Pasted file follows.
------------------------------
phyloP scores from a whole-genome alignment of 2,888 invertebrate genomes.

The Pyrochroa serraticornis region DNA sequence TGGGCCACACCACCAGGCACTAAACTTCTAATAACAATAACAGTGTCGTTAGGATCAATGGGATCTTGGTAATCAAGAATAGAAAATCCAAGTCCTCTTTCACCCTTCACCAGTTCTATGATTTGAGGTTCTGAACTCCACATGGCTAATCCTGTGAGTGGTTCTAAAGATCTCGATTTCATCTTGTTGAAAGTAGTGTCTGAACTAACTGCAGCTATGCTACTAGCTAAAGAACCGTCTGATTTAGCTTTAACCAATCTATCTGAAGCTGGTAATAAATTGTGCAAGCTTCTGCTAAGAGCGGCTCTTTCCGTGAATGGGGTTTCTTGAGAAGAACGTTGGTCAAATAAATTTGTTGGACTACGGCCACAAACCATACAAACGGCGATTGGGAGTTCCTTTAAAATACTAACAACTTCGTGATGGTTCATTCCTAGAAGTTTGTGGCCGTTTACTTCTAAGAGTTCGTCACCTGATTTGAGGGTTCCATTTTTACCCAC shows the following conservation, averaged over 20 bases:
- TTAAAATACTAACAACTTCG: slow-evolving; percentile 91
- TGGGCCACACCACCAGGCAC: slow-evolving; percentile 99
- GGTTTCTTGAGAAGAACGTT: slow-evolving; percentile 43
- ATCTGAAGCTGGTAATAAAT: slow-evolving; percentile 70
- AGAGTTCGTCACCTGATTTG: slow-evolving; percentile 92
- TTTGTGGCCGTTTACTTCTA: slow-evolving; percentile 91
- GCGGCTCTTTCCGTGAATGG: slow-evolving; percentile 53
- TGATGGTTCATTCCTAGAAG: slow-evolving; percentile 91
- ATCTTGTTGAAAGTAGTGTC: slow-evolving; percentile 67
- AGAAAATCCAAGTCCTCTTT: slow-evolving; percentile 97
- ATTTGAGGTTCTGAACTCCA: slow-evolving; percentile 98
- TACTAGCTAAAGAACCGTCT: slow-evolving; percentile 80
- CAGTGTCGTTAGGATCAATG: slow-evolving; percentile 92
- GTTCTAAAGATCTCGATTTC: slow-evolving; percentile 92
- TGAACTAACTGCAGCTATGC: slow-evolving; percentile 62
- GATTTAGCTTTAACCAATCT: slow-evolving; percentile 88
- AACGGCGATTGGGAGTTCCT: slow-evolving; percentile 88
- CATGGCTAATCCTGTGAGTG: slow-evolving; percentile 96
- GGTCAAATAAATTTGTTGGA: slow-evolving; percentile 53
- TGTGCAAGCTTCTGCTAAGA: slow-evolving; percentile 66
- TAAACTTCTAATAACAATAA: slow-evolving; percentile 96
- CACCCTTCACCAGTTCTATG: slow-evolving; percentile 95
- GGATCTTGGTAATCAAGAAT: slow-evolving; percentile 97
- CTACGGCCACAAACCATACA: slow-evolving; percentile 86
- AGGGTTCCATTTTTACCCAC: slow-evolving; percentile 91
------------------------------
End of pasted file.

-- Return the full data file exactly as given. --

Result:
phyloP scores from a whole-genome alignment of 2,888 invertebrate genomes.

The Pyrochroa serraticornis region DNA sequence TGGGCCACACCACCAGGCACTAAACTTCTAATAACAATAACAGTGTCGTTAGGATCAATGGGATCTTGGTAATCAAGAATAGAAAATCCAAGTCCTCTTTCACCCTTCACCAGTTCTATGATTTGAGGTTCTGAACTCCACATGGCTAATCCTGTGAGTGGTTCTAAAGATCTCGATTTCATCTTGTTGAAAGTAGTGTCTGAACTAACTGCAGCTATGCTACTAGCTAAAGAACCGTCTGATTTAGCTTTAACCAATCTATCTGAAGCTGGTAATAAATTGTGCAAGCTTCTGCTAAGAGCGGCTCTTTCCGTGAATGGGGTTTCTTGAGAAGAACGTTGGTCAAATAAATTTGTTGGACTACGGCCACAAACCATACAAACGGCGATTGGGAGTTCCTTTAAAATACTAACAACTTCGTGATGGTTCATTCCTAGAAGTTTGTGGCCGTTTACTTCTAAGAGTTCGTCACCTGATTTGAGGGTTCCATTTTTACCCAC shows the following conservation, averaged over 20 bases:
- TTAAAATACTAACAACTTCG: slow-evolving; percentile 91
- TGGGCCACACCACCAGGCAC: slow-evolving; percentile 99
- GGTTTCTTGAGAAGAACGTT: slow-evolving; percentile 43
- ATCTGAAGCTGGTAATAAAT: slow-evolving; percentile 70
- AGAGTTCGTCACCTGATTTG: slow-evolving; percentile 92
- TTTGTGGCCGTTTACTTCTA: slow-evolving; percentile 91
- GCGGCTCTTTCCGTGAATGG: slow-evolving; percentile 53
- TGATGGTTCATTCCTAGAAG: slow-evolving; percentile 91
- ATCTTGTTGAAAGTAGTGTC: slow-evolving; percentile 67
- AGAAAATCCAAGTCCTCTTT: slow-evolving; percentile 97
- ATTTGAGGTTCTGAACTCCA: slow-evolving; percentile 98
- TACTAGCTAAAGAACCGTCT: slow-evolving; percentile 80
- CAGTGTCGTTAGGATCAATG: slow-evolving; percentile 92
- GTTCTAAAGATCTCGATTTC: slow-evolving; percentile 92
- TGAACTAACTGCAGCTATGC: slow-evolving; percentile 62
- GATTTAGCTTTAACCAATCT: slow-evolving; percentile 88
- AACGGCGATTGGGAGTTCCT: slow-evolving; percentile 88
- CATGGCTAATCCTGTGAGTG: slow-evolving; percentile 96
- GGTCAAATAAATTTGTTGGA: slow-evolving; percentile 53
- TGTGCAAGCTTCTGCTAAGA: slow-evolving; percentile 66
- TAAACTTCTAATAACAATAA: slow-evolving; percentile 96
- CACCCTTCACCAGTTCTATG: slow-evolving; percentile 95
- GGATCTTGGTAATCAAGAAT: slow-evolving; percentile 97
- CTACGGCCACAAACCATACA: slow-evolving; percentile 86
- AGGGTTCCATTTTTACCCAC: slow-evolving; percentile 91